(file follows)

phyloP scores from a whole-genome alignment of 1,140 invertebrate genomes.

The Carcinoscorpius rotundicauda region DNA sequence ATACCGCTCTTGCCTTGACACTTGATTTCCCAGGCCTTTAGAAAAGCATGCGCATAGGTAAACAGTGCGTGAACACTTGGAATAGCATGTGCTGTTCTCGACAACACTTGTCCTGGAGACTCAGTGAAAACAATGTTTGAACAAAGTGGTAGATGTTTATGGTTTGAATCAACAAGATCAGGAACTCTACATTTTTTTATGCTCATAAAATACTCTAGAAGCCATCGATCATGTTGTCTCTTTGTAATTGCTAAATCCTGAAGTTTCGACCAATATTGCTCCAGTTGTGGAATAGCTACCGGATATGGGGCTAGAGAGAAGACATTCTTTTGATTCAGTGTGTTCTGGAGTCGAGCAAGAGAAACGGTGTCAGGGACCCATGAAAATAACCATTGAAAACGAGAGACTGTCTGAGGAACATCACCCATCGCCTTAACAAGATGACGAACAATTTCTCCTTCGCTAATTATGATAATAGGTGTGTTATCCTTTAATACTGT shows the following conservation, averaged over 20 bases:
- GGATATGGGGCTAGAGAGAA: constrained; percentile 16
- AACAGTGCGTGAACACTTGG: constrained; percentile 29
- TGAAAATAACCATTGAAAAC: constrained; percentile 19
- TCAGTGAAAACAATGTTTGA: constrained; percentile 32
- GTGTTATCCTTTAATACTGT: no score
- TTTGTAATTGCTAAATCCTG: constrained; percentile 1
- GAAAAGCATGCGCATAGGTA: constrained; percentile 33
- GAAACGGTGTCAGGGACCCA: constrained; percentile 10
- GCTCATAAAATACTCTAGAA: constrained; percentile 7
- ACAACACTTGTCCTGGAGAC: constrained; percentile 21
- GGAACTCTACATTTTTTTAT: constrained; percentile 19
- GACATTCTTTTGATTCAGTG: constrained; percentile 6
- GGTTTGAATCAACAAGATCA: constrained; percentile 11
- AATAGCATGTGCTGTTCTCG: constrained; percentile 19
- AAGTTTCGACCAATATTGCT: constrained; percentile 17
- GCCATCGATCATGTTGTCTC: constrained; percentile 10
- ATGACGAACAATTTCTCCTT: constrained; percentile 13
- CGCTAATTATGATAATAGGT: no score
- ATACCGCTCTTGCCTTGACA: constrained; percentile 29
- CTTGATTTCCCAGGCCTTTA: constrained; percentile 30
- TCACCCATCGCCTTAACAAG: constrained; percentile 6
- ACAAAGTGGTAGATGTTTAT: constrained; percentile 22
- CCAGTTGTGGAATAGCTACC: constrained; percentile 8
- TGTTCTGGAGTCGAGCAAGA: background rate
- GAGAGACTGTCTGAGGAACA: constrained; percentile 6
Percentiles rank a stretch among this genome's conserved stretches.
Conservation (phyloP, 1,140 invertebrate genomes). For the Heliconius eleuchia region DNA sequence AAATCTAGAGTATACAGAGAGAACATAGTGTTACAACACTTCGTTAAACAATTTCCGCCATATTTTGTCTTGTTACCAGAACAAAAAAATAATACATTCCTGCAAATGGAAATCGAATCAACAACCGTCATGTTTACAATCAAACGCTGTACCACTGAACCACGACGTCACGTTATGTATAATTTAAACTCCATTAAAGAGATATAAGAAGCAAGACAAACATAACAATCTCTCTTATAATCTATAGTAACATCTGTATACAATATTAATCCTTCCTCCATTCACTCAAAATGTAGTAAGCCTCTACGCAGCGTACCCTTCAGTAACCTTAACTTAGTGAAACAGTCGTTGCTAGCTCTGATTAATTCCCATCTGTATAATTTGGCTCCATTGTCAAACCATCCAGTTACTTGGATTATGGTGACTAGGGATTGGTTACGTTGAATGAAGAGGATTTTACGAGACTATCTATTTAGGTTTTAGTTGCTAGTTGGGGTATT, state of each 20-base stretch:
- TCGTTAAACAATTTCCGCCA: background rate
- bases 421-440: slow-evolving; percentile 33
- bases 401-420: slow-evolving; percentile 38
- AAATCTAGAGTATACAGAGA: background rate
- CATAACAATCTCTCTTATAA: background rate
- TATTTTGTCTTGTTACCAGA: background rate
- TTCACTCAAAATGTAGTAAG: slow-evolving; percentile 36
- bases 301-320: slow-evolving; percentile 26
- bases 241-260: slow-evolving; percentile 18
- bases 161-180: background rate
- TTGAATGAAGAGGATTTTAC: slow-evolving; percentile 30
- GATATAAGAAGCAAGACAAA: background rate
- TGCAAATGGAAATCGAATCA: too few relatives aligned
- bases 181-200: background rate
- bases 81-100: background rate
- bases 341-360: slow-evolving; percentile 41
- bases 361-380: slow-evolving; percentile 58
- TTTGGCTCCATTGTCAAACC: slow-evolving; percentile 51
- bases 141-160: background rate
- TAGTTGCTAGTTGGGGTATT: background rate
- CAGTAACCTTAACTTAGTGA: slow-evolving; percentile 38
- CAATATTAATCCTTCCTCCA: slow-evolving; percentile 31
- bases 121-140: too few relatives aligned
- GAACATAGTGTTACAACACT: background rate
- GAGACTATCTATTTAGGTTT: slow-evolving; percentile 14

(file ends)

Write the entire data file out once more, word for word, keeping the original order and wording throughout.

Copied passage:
phyloP scores from a whole-genome alignment of 1,140 invertebrate genomes.

The Carcinoscorpius rotundicauda region DNA sequence ATACCGCTCTTGCCTTGACACTTGATTTCCCAGGCCTTTAGAAAAGCATGCGCATAGGTAAACAGTGCGTGAACACTTGGAATAGCATGTGCTGTTCTCGACAACACTTGTCCTGGAGACTCAGTGAAAACAATGTTTGAACAAAGTGGTAGATGTTTATGGTTTGAATCAACAAGATCAGGAACTCTACATTTTTTTATGCTCATAAAATACTCTAGAAGCCATCGATCATGTTGTCTCTTTGTAATTGCTAAATCCTGAAGTTTCGACCAATATTGCTCCAGTTGTGGAATAGCTACCGGATATGGGGCTAGAGAGAAGACATTCTTTTGATTCAGTGTGTTCTGGAGTCGAGCAAGAGAAACGGTGTCAGGGACCCATGAAAATAACCATTGAAAACGAGAGACTGTCTGAGGAACATCACCCATCGCCTTAACAAGATGACGAACAATTTCTCCTTCGCTAATTATGATAATAGGTGTGTTATCCTTTAATACTGT shows the following conservation, averaged over 20 bases:
- GGATATGGGGCTAGAGAGAA: constrained; percentile 16
- AACAGTGCGTGAACACTTGG: constrained; percentile 29
- TGAAAATAACCATTGAAAAC: constrained; percentile 19
- TCAGTGAAAACAATGTTTGA: constrained; percentile 32
- GTGTTATCCTTTAATACTGT: no score
- TTTGTAATTGCTAAATCCTG: constrained; percentile 1
- GAAAAGCATGCGCATAGGTA: constrained; percentile 33
- GAAACGGTGTCAGGGACCCA: constrained; percentile 10
- GCTCATAAAATACTCTAGAA: constrained; percentile 7
- ACAACACTTGTCCTGGAGAC: constrained; percentile 21
- GGAACTCTACATTTTTTTAT: constrained; percentile 19
- GACATTCTTTTGATTCAGTG: constrained; percentile 6
- GGTTTGAATCAACAAGATCA: constrained; percentile 11
- AATAGCATGTGCTGTTCTCG: constrained; percentile 19
- AAGTTTCGACCAATATTGCT: constrained; percentile 17
- GCCATCGATCATGTTGTCTC: constrained; percentile 10
- ATGACGAACAATTTCTCCTT: constrained; percentile 13
- CGCTAATTATGATAATAGGT: no score
- ATACCGCTCTTGCCTTGACA: constrained; percentile 29
- CTTGATTTCCCAGGCCTTTA: constrained; percentile 30
- TCACCCATCGCCTTAACAAG: constrained; percentile 6
- ACAAAGTGGTAGATGTTTAT: constrained; percentile 22
- CCAGTTGTGGAATAGCTACC: constrained; percentile 8
- TGTTCTGGAGTCGAGCAAGA: background rate
- GAGAGACTGTCTGAGGAACA: constrained; percentile 6
Percentiles rank a stretch among this genome's conserved stretches.
Conservation (phyloP, 1,140 invertebrate genomes). For the Heliconius eleuchia region DNA sequence AAATCTAGAGTATACAGAGAGAACATAGTGTTACAACACTTCGTTAAACAATTTCCGCCATATTTTGTCTTGTTACCAGAACAAAAAAATAATACATTCCTGCAAATGGAAATCGAATCAACAACCGTCATGTTTACAATCAAACGCTGTACCACTGAACCACGACGTCACGTTATGTATAATTTAAACTCCATTAAAGAGATATAAGAAGCAAGACAAACATAACAATCTCTCTTATAATCTATAGTAACATCTGTATACAATATTAATCCTTCCTCCATTCACTCAAAATGTAGTAAGCCTCTACGCAGCGTACCCTTCAGTAACCTTAACTTAGTGAAACAGTCGTTGCTAGCTCTGATTAATTCCCATCTGTATAATTTGGCTCCATTGTCAAACCATCCAGTTACTTGGATTATGGTGACTAGGGATTGGTTACGTTGAATGAAGAGGATTTTACGAGACTATCTATTTAGGTTTTAGTTGCTAGTTGGGGTATT, state of each 20-base stretch:
- TCGTTAAACAATTTCCGCCA: background rate
- bases 421-440: slow-evolving; percentile 33
- bases 401-420: slow-evolving; percentile 38
- AAATCTAGAGTATACAGAGA: background rate
- CATAACAATCTCTCTTATAA: background rate
- TATTTTGTCTTGTTACCAGA: background rate
- TTCACTCAAAATGTAGTAAG: slow-evolving; percentile 36
- bases 301-320: slow-evolving; percentile 26
- bases 241-260: slow-evolving; percentile 18
- bases 161-180: background rate
- TTGAATGAAGAGGATTTTAC: slow-evolving; percentile 30
- GATATAAGAAGCAAGACAAA: background rate
- TGCAAATGGAAATCGAATCA: too few relatives aligned
- bases 181-200: background rate
- bases 81-100: background rate
- bases 341-360: slow-evolving; percentile 41
- bases 361-380: slow-evolving; percentile 58
- TTTGGCTCCATTGTCAAACC: slow-evolving; percentile 51
- bases 141-160: background rate
- TAGTTGCTAGTTGGGGTATT: background rate
- CAGTAACCTTAACTTAGTGA: slow-evolving; percentile 38
- CAATATTAATCCTTCCTCCA: slow-evolving; percentile 31
- bases 121-140: too few relatives aligned
- GAACATAGTGTTACAACACT: background rate
- GAGACTATCTATTTAGGTTT: slow-evolving; percentile 14